09/02/2009, 00.00
INDIA
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Good news for the recovery of the Indian economy

by CT Nilesh
In the last 6 months the growth has gone from 5.3 to 6.1. The leading industries being Electricity generation and mining output. Singh said: “The worst may be over, but the road is long”. The energetic deficit caused by the importation of petrol and coal must be urgently solved.

New Delhi (AsiaNews) - According to the latest data issued by the government  the Indian economy has grown from 5.3 last December to 6.1 in June 2009. The Deputy Chairman of the Planning Commission, Montek Singh, commenting the latest figures said: “The worst may be over and we expect to see improved performance in subsequent quarters”.

The government’s stimulus measures for the economy have helped to create demand. The share of consumer spending in the economy shrunk to 55.6% in April-June from 58% a year ago, while the government’s share rose to 9.9% from 9.6% on the back of stimulus spending.

Whilst in 2008 the growth index was at 7.8 it fell at 5.3 in the worst month of the crisis and now is slowly moving up to 6.1. With the recovery shown in the last two quarters from 5.3 to 6.1, India remains the second-fasted growing major economy after China, which has an almost 8% growth rate.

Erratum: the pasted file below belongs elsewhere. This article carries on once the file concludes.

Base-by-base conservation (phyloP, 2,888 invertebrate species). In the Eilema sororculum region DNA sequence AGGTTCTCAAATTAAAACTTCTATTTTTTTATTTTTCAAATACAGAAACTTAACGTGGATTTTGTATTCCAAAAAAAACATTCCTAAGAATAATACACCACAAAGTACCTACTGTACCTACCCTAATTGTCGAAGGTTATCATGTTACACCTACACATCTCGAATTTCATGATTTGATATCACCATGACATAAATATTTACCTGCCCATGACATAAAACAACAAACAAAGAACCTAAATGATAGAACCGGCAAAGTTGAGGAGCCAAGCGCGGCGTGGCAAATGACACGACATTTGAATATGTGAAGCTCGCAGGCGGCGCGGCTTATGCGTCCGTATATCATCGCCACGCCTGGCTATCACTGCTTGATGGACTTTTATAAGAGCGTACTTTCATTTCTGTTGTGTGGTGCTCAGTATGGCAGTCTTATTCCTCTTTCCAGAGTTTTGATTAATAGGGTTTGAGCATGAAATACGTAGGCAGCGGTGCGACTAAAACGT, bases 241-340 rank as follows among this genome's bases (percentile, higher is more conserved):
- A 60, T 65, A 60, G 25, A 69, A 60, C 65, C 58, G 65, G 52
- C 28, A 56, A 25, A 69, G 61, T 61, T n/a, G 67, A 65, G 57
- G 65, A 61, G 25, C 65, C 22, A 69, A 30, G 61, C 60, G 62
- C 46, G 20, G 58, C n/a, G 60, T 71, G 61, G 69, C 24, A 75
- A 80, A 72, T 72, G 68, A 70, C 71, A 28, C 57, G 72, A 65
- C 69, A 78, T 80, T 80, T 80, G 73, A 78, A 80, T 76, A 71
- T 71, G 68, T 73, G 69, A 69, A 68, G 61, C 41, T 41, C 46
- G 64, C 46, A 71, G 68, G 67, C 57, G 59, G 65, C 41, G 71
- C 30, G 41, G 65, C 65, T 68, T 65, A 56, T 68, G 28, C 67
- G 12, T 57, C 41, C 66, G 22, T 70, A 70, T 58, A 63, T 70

The doubt on the stability of this growth rate is cast by the poor ongoing monsoon, which could severely affect agriculture and mostly the energetic field.

Electricity generation and mining output were the best performers as they grew 6.2% and 7.9% respectively in the first quarter of this fiscal year against 2.7 and 4.6 a year ago.

The worst-hit sector were trade, hotels, transport and communication. Together these sectors posted 8.1% growth in the first quarter of this fiscal compared to 13% a year ago.

Giving his opinion on the matter the prime minister, Manmohan Singh, while addressing the plan panel on Tuesday said: “We have been through a difficult year because of the global economic downturn, which is only now coming to an end with a slow return to normalcy in the months that lie ahead. The country has also seen a poor monsoon”. He cautioned that despite a slight rise in growth, the road to recovery was a long haul.

He also pointed out that rational energy policies were critical: “This is a new compulsion. We need to asses whether we are on track in critical aspects of or energy policy. Energy is vital to our economic growth. This is an area where we are a deficit economy. We import over 70% of our petroleum energy needs an we are also moving to a deficit position in coal”.

The poor performance of the monsoon may slow down the growth by one or two points.

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